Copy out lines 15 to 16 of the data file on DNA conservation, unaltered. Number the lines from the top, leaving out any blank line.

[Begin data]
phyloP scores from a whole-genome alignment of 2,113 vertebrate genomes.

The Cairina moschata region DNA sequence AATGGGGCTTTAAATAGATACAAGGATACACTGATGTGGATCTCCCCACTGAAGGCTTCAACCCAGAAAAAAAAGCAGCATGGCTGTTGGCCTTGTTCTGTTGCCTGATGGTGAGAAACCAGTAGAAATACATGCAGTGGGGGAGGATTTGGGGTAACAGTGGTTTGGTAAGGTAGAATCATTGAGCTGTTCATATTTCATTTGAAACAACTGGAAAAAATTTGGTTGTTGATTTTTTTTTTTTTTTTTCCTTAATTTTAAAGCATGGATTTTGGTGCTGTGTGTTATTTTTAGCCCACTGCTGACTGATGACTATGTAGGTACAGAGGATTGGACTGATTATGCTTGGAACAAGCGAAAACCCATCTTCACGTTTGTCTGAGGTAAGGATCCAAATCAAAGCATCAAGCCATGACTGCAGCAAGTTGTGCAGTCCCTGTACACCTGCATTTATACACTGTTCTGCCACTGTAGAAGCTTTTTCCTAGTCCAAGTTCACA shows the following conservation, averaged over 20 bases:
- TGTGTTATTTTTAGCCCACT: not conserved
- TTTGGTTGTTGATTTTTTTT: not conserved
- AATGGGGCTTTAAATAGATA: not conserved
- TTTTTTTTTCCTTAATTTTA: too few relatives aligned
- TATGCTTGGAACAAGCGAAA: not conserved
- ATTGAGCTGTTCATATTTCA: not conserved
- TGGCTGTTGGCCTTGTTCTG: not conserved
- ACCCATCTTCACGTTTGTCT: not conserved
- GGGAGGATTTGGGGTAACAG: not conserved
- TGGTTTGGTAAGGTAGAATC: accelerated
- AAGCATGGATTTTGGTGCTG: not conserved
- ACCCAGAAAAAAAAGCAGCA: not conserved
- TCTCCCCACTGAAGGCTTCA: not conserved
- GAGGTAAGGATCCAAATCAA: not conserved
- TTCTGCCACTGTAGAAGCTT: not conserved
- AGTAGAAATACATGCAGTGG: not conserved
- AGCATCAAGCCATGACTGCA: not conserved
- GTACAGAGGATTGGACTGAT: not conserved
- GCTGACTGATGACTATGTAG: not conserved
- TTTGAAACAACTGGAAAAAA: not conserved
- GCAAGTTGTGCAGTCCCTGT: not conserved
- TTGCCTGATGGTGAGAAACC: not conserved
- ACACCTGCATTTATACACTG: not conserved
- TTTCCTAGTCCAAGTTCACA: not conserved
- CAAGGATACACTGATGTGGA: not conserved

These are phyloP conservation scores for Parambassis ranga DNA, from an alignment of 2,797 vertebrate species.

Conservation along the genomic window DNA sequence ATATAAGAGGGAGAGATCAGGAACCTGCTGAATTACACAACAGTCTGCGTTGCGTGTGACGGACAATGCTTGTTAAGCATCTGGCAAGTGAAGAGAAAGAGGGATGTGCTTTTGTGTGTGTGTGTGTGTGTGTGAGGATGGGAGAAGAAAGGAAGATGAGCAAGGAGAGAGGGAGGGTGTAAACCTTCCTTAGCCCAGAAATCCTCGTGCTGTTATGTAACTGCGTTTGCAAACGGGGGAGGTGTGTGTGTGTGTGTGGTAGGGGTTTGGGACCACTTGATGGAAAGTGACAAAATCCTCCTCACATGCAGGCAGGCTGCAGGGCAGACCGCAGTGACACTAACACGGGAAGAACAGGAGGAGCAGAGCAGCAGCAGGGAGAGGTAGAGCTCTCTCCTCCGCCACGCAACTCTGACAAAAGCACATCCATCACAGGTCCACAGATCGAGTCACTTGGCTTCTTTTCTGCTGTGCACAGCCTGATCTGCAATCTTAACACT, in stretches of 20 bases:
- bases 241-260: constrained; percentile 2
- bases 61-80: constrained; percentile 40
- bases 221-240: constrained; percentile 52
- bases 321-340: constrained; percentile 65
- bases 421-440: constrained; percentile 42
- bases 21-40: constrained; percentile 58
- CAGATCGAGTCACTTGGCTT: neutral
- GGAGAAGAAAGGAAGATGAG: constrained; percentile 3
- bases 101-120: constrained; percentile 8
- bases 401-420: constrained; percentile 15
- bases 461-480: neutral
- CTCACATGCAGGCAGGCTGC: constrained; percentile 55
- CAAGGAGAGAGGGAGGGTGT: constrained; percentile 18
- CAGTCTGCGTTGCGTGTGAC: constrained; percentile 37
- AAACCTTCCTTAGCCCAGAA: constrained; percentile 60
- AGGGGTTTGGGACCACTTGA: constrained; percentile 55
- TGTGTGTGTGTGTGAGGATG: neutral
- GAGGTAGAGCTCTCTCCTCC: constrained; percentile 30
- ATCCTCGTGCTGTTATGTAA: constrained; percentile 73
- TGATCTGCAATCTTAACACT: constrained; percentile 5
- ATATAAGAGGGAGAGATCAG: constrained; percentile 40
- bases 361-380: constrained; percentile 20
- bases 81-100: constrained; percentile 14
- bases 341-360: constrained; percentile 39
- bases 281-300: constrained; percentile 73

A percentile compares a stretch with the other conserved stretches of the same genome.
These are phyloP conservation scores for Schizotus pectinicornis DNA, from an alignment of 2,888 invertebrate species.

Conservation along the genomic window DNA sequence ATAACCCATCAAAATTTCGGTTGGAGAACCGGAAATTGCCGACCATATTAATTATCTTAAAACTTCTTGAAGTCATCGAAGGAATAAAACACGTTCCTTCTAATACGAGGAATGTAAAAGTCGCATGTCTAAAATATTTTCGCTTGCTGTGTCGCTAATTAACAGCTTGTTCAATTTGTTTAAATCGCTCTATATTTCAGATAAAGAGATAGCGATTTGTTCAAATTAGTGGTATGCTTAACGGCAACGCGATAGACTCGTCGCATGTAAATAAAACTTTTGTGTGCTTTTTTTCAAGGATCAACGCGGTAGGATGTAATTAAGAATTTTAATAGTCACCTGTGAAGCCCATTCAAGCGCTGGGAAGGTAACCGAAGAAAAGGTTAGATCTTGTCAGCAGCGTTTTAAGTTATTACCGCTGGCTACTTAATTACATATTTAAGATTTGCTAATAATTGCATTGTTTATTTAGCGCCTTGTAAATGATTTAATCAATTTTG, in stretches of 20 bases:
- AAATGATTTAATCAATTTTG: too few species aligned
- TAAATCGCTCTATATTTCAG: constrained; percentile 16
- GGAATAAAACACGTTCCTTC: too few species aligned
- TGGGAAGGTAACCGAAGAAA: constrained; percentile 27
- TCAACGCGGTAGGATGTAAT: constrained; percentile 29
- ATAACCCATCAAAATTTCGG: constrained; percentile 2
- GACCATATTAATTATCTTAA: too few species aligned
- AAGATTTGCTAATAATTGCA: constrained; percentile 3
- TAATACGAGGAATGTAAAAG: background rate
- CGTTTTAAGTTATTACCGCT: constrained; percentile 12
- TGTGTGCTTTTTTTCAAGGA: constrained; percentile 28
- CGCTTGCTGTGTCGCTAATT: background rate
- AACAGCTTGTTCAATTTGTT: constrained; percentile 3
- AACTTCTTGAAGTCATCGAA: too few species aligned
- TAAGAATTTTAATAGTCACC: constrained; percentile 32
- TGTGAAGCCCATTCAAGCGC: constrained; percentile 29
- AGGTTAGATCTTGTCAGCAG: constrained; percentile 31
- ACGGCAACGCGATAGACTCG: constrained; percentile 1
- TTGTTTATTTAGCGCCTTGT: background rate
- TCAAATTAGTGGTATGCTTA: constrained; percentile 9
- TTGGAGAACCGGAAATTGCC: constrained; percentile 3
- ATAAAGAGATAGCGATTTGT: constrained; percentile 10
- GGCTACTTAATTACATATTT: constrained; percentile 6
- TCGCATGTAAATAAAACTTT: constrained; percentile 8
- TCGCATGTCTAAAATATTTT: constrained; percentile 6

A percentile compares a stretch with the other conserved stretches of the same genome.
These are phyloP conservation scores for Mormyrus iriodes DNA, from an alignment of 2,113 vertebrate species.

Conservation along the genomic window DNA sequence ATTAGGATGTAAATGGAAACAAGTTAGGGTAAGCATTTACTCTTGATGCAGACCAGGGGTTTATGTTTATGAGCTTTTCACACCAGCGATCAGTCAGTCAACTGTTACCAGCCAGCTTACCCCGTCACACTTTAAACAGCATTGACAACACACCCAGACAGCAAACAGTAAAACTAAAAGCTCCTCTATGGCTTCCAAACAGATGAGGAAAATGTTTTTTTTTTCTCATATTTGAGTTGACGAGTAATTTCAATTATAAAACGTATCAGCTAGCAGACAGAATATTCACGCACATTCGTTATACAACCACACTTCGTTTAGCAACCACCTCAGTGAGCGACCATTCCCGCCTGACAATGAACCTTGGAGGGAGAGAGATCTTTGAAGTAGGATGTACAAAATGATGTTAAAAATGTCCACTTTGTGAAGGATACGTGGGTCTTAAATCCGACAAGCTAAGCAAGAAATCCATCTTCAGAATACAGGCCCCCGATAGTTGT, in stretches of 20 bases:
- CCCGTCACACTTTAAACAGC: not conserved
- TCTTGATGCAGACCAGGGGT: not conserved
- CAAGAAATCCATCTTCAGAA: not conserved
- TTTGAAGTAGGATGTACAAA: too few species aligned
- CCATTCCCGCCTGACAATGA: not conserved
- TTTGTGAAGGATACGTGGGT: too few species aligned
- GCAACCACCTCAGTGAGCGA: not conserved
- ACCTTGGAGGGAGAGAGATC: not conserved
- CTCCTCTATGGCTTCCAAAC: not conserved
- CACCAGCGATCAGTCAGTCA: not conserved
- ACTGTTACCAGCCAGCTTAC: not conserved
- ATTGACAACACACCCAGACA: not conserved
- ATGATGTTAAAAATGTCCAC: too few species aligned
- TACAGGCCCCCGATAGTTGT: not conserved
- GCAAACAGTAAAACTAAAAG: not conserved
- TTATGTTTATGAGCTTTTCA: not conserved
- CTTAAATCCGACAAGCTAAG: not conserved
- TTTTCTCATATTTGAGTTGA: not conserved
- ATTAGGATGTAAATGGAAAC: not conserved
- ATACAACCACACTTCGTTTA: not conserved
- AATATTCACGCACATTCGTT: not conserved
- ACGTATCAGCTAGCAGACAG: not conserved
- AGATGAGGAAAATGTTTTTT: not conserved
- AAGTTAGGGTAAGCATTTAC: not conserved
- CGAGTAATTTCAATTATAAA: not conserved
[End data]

- TCTCCCCACTGAAGGCTTCA: not conserved
- GAGGTAAGGATCCAAATCAA: not conserved